The W Vernor Parking Solutions Collaborative is working with community members to find community-driven solutions to the lack of parking in Southwest Detroit. Meetings have been held monthly since July 2022 to explore a potential parking and mixed-use structure on the parcel located on the Southeast corner of W Vernor Hwy. and Scotten Street across from Clark Park.
Following meetings and surveys from residents and collaborators, the project expects to feature below ground parking with mixed-use development above ground to meet community needs, with additional discussions focusing on a childcare center, cultural event space, housing and more.
According to the Parking Solutions Collaborative FAQs, the lack of parking in the area is increasingly necessary with the $3.3 million investment into Clark Park by the City of Detroit, which will include the construction of W. Vernor Plaza landscaping, park benches, ornamental arches, newplayscapes and a splash pad for the area’s children.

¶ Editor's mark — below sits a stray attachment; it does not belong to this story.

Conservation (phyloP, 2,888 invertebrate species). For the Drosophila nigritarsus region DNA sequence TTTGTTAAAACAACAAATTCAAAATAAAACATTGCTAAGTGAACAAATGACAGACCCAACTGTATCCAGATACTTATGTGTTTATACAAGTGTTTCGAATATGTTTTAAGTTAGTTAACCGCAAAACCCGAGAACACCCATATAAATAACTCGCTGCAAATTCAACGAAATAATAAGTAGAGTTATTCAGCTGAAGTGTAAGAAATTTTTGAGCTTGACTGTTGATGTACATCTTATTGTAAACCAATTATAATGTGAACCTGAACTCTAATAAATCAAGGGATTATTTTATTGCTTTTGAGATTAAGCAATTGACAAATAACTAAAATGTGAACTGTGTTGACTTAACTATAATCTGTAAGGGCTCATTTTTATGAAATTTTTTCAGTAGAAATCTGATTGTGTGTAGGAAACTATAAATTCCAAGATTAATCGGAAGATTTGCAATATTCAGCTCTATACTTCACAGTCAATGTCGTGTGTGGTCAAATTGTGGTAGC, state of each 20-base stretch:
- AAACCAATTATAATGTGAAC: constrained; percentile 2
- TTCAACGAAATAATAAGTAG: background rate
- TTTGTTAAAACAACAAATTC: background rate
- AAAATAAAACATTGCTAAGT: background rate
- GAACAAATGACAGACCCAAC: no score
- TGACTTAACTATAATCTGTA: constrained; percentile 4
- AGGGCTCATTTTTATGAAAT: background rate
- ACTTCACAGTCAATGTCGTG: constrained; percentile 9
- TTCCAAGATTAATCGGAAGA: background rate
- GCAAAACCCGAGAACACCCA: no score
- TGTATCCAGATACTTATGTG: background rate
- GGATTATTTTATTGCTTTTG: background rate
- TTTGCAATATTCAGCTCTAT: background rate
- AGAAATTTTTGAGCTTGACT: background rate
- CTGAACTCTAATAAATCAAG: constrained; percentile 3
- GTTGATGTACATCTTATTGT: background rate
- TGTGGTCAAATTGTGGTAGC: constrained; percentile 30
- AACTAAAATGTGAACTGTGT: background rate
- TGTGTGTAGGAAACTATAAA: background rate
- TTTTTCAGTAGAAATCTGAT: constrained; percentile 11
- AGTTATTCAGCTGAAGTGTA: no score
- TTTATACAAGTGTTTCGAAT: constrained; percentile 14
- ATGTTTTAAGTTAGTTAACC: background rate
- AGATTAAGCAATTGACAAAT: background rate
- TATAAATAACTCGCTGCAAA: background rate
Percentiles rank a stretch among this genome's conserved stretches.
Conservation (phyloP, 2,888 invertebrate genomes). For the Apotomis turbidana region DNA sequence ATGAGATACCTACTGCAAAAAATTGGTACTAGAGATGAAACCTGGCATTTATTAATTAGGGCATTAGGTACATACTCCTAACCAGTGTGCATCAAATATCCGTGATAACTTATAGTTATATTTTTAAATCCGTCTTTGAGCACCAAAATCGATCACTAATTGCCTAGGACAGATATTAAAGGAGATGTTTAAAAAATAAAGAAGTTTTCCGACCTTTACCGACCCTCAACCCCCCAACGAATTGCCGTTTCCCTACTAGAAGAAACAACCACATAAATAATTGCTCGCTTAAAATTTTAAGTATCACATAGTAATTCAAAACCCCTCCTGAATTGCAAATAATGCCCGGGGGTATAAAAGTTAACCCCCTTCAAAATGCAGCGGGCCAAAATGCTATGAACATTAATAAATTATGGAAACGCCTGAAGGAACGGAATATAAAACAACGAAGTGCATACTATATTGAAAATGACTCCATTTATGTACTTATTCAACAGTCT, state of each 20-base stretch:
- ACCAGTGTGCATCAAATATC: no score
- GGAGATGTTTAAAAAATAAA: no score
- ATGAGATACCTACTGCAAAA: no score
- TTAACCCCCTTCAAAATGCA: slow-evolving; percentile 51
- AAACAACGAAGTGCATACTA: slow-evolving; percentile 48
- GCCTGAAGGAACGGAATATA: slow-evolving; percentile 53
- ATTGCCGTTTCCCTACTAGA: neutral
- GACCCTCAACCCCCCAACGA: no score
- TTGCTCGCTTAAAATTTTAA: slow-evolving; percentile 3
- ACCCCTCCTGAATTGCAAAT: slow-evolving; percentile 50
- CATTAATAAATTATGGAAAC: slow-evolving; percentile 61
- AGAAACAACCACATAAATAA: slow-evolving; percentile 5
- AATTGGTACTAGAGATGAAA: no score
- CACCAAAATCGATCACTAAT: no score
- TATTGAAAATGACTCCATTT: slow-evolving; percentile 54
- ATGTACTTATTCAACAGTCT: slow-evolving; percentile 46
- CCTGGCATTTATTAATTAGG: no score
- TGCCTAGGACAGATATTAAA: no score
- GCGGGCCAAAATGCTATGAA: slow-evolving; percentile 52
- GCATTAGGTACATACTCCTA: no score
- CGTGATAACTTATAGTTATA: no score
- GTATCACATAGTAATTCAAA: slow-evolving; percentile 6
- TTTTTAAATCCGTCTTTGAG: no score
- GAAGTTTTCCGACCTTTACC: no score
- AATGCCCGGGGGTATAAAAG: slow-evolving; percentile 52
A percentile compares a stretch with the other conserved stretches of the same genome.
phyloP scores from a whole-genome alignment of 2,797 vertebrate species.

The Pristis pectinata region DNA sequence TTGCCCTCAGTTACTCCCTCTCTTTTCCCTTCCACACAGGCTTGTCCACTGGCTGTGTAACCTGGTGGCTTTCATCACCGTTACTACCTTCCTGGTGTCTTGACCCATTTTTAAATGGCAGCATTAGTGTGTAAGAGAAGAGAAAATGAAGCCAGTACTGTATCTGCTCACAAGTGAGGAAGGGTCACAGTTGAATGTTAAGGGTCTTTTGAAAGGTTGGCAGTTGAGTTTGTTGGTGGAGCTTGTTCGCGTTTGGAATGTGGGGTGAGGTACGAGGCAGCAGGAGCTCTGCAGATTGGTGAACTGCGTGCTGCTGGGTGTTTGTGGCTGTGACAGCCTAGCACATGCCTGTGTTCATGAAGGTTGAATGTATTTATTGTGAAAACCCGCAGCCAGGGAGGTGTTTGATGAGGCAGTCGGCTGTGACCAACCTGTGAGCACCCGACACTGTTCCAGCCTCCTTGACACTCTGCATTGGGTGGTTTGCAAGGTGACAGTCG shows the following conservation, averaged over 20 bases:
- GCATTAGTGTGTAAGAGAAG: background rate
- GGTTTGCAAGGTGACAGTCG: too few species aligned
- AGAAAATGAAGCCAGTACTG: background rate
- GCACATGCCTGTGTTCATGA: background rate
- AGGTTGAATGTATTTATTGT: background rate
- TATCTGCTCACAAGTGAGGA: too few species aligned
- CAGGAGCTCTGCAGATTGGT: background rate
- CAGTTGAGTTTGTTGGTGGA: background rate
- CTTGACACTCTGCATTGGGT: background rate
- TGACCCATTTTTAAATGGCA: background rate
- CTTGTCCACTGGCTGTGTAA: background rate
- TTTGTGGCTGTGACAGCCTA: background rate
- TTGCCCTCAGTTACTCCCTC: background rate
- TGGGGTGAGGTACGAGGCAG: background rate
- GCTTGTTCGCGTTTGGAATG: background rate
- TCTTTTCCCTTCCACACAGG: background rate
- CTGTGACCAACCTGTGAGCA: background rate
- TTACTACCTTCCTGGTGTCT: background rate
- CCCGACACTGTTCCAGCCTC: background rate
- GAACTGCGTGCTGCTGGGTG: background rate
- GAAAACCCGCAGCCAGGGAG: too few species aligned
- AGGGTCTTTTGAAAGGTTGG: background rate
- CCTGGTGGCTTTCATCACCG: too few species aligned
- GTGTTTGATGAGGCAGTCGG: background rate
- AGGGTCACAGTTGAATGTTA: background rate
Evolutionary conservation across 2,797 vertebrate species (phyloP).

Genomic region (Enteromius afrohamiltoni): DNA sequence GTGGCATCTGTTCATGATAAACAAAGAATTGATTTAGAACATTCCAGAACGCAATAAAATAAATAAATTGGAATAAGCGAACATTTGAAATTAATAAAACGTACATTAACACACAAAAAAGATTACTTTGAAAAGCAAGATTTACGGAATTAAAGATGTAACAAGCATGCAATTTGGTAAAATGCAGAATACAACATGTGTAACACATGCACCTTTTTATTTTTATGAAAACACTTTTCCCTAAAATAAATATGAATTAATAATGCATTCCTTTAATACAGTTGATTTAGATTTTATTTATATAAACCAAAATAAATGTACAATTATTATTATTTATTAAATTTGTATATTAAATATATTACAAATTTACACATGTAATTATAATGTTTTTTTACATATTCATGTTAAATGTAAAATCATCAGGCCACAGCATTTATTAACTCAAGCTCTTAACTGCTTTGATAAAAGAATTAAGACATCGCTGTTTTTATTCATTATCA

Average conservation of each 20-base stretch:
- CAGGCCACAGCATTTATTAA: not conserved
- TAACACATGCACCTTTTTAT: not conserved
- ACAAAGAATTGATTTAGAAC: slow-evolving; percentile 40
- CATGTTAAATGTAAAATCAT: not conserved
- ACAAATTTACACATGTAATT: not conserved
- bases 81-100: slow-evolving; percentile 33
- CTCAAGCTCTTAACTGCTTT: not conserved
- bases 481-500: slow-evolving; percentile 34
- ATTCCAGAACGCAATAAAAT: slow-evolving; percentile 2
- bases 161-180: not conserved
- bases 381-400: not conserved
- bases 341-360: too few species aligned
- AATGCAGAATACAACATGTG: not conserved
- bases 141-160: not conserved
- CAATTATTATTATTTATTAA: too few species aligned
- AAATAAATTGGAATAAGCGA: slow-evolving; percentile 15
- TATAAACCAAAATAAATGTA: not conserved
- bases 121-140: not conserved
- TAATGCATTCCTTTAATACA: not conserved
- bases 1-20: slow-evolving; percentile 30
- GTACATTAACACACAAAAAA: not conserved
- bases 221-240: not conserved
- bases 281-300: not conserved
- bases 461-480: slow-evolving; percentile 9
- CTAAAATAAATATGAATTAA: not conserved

“Clark Park is expanding, Western High School is going to expand,” said executive director of LA SED Mary Carmen Munoz. “We’ve got businesses that are unable to expand because they can’t handle the current demand for parking for their customers and clients. So the need is there for a parking solution.” The non-profit advocacy and social service agency has been part of the collaborative group of local businesses looking to solve the parking problem since before the pandemic.
The collaborative includes Armando’s Mexican Restaurant; Design Think Tank; El
Club; First Latin American Baptist Church; Flowers of Vietnam Restaurant; LA SED; Mexicantown Bakery; Mission Lift; Southwest Detroit Business Association; Sustainability Knocks; Terranovus Development and We are Culture Creators. The Collaborative has received support from the City of Detroit Department of Neighborhoods, the Detroit Economic Growth Corporation and the Kresge Foundation.
With a KIP:D+ planning grant from the Kresge Foundation, the collaboration project has hired two local experienced urban planning and design firms to lead the community-engaged design process to both solve the parking problem and explore additional benefits to the neighborhood.